TR: Paul Janish isn't really a sleeper, but is someone everyone in the organization feels has a chance to be a successful infielder at hte big league level and a guy who just is like a "throwback" type of guy. Outstanding fielder, excellent arm, gets the big hits when you need them, knows how to play the game. I think he is a guy who will continue to move at a fairly rapid pace if his health allows it. Sam Lecure will probably pitch at Chattanooga this year. He is one of those guys that you want on your side when you go out to play a game. He finds a way to beat people. Chris Dickerson who has as good of tools and a defender of anyone in the minors. He is coming off a surgery on his non dominant shoulder which has slowed him down over the course of the fall and into the spring, but we hope he is fully back during the course of the season. He is one of those guys who may move quick.

ATM: Is there anything Jay Bruce can't do?

TR: Well in my mind, no. You don't want to jinx a guy by saying something like that. Mentally and physically he has everything you want in a ball player. You can never predict injuries and you know you keep your fingers crossed that it doesn't happen. That being said if he stays healthy and on track there is no reason he cant be real good and a real productive outfielder in the big leagues for a long time.

Jay Bruce hits a HR in the MWL All-Star game

Just another Reds Prospect Video for some of us who can't wait for baseball to get here soon enough.

Monday, January 29, 2007

2006 Baseball America Reds Top 10 Prospects

Baseball America released its Reds Top 10 Prospects list today. Remember, the chat starts at 3pm. They also released the systems best tools. I decided to list the 2005 and 2004 lists as well, to give a perspective on where the system has been and how it has moved over the past 3 seasons.

Top 10 Prospects

2006 2005 2004
1. Homer Bailey, rhp Homer Bailey Homer Bailey
2. Jay Bruce, of Jay Bruce Edwin Encarnacion
3. Joey Votto, 1b Travis Wood Richie Gardner
4. Johnny Cueto, rhp BJ Szymanski Joey Votto
5. Drew Stubbs, of Chris Denorfia BJ Szymanski
6. Travis Woods, lhp Rafael Gonzalez Thomas Pauley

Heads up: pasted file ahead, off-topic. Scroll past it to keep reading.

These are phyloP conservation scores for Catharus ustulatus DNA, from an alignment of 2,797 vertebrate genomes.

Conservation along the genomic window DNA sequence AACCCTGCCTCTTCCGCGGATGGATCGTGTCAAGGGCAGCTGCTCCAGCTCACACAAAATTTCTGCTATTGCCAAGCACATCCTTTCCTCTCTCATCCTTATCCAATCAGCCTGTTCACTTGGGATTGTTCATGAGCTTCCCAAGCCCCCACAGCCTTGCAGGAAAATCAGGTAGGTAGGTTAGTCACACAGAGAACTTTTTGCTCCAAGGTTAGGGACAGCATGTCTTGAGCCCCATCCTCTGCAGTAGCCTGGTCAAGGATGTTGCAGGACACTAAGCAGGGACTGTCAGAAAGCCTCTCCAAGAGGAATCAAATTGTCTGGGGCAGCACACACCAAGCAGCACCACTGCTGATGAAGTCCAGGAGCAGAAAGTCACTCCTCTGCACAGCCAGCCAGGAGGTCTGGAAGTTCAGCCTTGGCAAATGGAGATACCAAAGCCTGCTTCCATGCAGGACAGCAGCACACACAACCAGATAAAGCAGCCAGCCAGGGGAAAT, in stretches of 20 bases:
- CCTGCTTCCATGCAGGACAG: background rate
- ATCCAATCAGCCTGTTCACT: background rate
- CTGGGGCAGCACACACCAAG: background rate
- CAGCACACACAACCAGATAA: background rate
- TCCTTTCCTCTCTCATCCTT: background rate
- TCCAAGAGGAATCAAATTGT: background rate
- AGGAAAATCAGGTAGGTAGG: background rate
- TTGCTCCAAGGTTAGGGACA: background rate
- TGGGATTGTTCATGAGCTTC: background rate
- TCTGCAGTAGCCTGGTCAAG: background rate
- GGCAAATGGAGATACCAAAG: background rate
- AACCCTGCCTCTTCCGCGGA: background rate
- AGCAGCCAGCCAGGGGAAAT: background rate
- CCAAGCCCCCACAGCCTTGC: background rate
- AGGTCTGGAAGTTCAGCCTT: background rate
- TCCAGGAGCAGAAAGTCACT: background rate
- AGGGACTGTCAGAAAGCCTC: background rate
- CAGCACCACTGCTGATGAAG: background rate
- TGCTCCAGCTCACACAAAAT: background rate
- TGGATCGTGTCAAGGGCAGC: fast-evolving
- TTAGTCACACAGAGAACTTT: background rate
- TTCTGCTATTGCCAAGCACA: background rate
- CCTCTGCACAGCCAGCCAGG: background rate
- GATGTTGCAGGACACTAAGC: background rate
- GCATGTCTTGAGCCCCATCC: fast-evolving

7. Sean Watson, rhp Miguel Perez Todd Coffey
8. Milton Loo, ss Tyler Pelland William Bergolla
9. Paul Janish, ss Joey Votto Tyler Pelland
10. Chris Valaika, ss Travis Chick Paul Janish

Best Tools

Tools Category 2006 2005 2004
Best Hitter for Average Jay Bruce Jay Bruce Joey Votto
Best Power Hitter Joey Votto Jay Bruce Joey Votto
Best Strike-Zone Discipline Joey Votto Chris Denorfia Joey Votto
Fastest Baserunner Chris Dickerson Brandon Roberts Javon Moran
Best Athlete Chris Dickerson Chris Dickerson BJ Szymanski
Best Fastball Homer Bailey Homer Bailey Homer Bailey
Best Curveball Homer Bailey Homer Bailey Homer Bailey
Best Slider Johnny Cueto Zach Ward Richie Gardner
Best Changeup Travis Wood Travis Wood Steve Kelly
Best Control Johnny Cueto Bobby Basham Richie Gardner
Best Defensive Catcher Miguel Perez Miguel Perez Miguel Perez
Best Defensive Infielder Paul Janish Paul Janish Paul Janish
Best Infield Arm Juan Francisco Adam Rosales Paul Janish
Best Defensive Outfielder Chris Dickerson Chris Dickerson Chris Dickerson
Best Outfield Arm Jerry Gil Jay Bruce Chris Denorfia

Overall I think the system is heading in the right direction. The Reds have the impact players at the top in Bailey, Bruce and Votto. The 2006 draft seemed to add some nice depth with guys like Valaika, Dorn, Parker, Ravin and a few others. I think anything I disagree with in their top 10 list would just be a waste of time to argue about, because all of the players are there, just a few are switched around. Anyways, if anyone has anything to say, feel free to discuss.

Sunday, January 28, 2007

Johnny Cueto on Youtube

Johnny Cueto during the Midwest League All Star Game. Not his best game ever, but I thought it would be nice to show it around.

Friday, January 26, 2007

Bryan Smith on Homer Bailey vs. Philip Hughes

As you may have seen, Bryan Smith (co-founder of The Baseball Analysts) recently published his Top 75 Prospects for Today he took some questions he received about his list and answered them. The one we are looking at is about the never ending Homer Bailey is better than Phil Hughes, or Phil Hughes is better than Homer Bailey statement.